The Chiefs have to start focusing on one aspect to start getting better. Which aspect of the team do you feel is the closest to being competitive the quickest? Do you feel this need should be addressed through free agency or the draft for the quickest turn around?
Nick Athan: The front seven needs to be the focus. Glenn Dorsey has adjusted to his new role as a defensive end and if he can learn a first step to get inside or around an opposing tackle, the Chiefs can go to war with him. But they need a power player in the middle of the defense that can penetrate the backfield and occupy centers and guards. Throw in linebacker Tamba Hali and that's something to build upon.
If you believe the old Chiefs' veteran I ran into last weekend, who told me Tyson Jackson will be a player in this league, really what Kansas City needs now is more production at linebacker. They have to find another Jared Allen-type presence, and that comes through the draft.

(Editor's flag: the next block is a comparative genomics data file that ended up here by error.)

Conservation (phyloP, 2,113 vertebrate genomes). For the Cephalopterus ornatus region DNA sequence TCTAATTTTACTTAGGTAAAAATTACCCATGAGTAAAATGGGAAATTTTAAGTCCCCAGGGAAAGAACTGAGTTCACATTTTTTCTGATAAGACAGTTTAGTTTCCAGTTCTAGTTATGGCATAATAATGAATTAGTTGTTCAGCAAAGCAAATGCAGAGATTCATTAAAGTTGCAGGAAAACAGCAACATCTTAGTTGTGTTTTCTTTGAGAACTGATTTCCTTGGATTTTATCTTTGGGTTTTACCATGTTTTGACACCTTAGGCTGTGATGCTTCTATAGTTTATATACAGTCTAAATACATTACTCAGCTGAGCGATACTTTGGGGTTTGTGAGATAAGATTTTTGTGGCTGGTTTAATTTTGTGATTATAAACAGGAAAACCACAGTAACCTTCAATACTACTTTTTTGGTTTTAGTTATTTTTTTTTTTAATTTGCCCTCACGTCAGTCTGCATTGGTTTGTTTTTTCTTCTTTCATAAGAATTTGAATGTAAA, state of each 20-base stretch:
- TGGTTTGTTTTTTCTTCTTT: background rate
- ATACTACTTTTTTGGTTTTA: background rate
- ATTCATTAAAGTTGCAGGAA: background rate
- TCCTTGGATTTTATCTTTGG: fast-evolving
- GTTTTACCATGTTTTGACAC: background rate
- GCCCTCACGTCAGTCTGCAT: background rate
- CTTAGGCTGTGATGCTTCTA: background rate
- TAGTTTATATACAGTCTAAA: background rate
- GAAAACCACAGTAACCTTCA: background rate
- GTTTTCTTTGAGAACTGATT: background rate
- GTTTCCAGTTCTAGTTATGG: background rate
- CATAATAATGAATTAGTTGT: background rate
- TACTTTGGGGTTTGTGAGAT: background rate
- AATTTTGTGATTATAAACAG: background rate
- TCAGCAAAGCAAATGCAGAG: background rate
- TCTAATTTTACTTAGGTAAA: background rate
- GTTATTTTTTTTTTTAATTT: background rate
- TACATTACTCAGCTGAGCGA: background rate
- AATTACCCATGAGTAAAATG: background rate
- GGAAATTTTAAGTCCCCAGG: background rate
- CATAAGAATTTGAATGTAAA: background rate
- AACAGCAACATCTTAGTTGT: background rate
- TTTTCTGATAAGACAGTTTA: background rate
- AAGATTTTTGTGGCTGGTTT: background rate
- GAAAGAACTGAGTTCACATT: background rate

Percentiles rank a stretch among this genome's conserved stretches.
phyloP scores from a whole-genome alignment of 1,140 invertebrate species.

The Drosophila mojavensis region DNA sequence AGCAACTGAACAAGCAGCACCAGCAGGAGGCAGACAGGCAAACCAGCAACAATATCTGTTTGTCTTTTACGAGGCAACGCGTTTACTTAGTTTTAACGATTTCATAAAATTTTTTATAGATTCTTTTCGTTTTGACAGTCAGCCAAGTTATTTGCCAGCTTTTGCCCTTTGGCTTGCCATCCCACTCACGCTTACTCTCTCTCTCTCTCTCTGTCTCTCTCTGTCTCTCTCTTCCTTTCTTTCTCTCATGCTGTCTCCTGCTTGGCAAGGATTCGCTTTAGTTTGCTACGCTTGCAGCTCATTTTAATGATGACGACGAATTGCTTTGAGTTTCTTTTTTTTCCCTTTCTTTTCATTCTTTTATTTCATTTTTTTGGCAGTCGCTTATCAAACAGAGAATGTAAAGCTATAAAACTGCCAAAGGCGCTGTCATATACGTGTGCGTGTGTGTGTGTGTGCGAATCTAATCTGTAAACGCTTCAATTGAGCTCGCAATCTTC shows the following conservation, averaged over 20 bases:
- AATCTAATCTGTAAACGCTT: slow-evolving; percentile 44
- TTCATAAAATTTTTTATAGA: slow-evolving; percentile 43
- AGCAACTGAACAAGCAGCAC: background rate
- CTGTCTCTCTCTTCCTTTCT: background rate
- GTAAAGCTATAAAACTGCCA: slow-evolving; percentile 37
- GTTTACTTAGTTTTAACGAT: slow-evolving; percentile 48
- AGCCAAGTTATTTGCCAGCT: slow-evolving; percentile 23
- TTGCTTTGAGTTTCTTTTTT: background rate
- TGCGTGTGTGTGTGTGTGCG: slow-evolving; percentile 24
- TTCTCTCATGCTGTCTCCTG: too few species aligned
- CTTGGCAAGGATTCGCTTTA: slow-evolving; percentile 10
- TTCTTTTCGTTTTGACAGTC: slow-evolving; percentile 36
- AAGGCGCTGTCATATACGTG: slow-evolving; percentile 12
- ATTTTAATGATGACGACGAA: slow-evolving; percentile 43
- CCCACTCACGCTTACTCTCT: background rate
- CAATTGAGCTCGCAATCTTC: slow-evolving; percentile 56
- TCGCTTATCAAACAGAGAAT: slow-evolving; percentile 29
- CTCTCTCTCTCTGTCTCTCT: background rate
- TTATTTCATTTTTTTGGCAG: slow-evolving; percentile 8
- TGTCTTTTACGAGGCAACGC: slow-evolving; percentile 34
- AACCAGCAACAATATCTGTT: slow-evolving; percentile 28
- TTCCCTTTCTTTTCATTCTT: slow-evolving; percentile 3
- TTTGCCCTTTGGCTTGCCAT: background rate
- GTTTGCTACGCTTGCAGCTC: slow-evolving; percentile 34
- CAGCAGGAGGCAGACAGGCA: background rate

Michael Ash: The offense is the closest to being competitive. The defense badly needs a nose tackle, better linebackers, better safeties - it will take a few years to get all those pieces assembled.
While adding another quality receiver and running back certainly wouldn't hurt, KC's offense could be markedly improved with a few upgrades on the offensive line. Even further, having a better offensive line will put a spotlight on the other areas that need to be addressed, be it quarterback, receiver or running back.